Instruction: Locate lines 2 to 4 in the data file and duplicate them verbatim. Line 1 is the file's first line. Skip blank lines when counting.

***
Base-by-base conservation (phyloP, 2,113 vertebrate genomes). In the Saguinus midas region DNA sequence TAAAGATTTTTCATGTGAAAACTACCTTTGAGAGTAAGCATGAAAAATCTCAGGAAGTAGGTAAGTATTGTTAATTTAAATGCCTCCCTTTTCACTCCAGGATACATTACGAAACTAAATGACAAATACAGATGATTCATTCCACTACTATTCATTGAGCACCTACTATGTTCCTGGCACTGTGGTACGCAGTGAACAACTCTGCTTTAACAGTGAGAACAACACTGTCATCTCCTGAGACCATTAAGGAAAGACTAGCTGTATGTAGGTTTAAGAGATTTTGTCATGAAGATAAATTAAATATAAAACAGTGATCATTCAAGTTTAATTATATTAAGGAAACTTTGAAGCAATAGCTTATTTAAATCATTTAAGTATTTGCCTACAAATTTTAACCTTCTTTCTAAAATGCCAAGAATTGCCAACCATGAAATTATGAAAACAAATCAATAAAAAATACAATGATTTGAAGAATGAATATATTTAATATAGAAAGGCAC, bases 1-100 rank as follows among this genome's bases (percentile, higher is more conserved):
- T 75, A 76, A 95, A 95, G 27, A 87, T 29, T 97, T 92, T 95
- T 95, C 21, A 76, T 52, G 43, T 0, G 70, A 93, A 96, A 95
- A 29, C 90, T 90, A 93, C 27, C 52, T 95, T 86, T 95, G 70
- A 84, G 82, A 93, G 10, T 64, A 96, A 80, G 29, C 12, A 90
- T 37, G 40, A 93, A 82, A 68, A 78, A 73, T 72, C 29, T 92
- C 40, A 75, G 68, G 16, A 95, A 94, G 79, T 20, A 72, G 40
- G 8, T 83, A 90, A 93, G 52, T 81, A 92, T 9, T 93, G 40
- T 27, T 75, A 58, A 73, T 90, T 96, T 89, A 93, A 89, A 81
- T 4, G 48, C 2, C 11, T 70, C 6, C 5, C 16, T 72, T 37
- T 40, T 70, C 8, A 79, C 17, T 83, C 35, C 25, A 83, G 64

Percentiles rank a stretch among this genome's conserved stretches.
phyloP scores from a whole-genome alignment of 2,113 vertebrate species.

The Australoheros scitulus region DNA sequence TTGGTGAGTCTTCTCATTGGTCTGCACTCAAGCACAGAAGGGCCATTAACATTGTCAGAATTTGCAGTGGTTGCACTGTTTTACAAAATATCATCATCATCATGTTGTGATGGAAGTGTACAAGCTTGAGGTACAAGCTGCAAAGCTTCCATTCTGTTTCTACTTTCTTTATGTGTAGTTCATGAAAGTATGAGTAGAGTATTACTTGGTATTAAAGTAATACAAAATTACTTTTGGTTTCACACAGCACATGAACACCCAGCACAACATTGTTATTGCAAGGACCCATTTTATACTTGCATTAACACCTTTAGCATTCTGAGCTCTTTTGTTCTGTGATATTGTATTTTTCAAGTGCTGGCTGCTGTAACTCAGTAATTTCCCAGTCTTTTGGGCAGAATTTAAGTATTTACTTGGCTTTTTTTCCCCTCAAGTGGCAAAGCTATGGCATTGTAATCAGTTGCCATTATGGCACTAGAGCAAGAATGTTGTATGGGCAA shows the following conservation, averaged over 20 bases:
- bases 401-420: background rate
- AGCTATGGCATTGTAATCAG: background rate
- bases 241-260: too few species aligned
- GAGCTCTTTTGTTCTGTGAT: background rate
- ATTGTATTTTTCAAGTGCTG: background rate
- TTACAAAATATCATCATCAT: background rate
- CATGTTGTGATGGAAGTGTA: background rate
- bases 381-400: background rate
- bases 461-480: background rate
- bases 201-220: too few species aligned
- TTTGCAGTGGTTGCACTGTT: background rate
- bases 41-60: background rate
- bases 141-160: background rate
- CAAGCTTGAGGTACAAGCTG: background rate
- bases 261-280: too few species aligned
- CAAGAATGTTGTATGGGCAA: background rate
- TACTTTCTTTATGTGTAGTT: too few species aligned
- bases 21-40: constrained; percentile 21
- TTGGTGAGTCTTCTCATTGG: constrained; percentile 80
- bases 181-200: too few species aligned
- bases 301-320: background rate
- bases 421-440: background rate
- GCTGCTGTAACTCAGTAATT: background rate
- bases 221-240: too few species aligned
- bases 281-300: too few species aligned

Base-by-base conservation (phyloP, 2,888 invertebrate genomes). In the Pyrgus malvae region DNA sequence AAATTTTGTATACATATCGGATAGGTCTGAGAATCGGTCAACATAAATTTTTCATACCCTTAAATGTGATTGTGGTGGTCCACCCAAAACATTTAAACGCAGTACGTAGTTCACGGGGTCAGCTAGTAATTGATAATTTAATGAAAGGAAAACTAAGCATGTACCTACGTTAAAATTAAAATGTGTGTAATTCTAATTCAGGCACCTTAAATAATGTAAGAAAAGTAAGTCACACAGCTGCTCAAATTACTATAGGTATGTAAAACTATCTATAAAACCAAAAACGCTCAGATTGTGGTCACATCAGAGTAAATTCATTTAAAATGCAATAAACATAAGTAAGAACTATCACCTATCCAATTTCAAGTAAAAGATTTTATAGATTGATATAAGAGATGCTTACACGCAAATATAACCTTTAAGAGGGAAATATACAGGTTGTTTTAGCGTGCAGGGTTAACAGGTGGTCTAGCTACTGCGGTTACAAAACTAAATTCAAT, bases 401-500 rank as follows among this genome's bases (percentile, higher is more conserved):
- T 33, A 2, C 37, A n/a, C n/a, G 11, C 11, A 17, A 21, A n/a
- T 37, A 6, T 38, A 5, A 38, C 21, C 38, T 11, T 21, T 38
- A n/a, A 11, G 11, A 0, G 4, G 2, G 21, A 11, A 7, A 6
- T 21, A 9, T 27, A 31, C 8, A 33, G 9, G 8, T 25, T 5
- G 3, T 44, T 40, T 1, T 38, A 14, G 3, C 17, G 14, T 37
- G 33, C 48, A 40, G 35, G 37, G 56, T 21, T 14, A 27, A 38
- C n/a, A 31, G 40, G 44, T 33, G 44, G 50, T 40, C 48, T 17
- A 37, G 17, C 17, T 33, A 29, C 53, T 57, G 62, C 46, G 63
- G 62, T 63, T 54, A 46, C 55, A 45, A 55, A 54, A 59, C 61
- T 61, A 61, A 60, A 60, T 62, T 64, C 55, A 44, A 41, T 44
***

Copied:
- T 75, A 76, A 95, A 95, G 27, A 87, T 29, T 97, T 92, T 95
- T 95, C 21, A 76, T 52, G 43, T 0, G 70, A 93, A 96, A 95
- A 29, C 90, T 90, A 93, C 27, C 52, T 95, T 86, T 95, G 70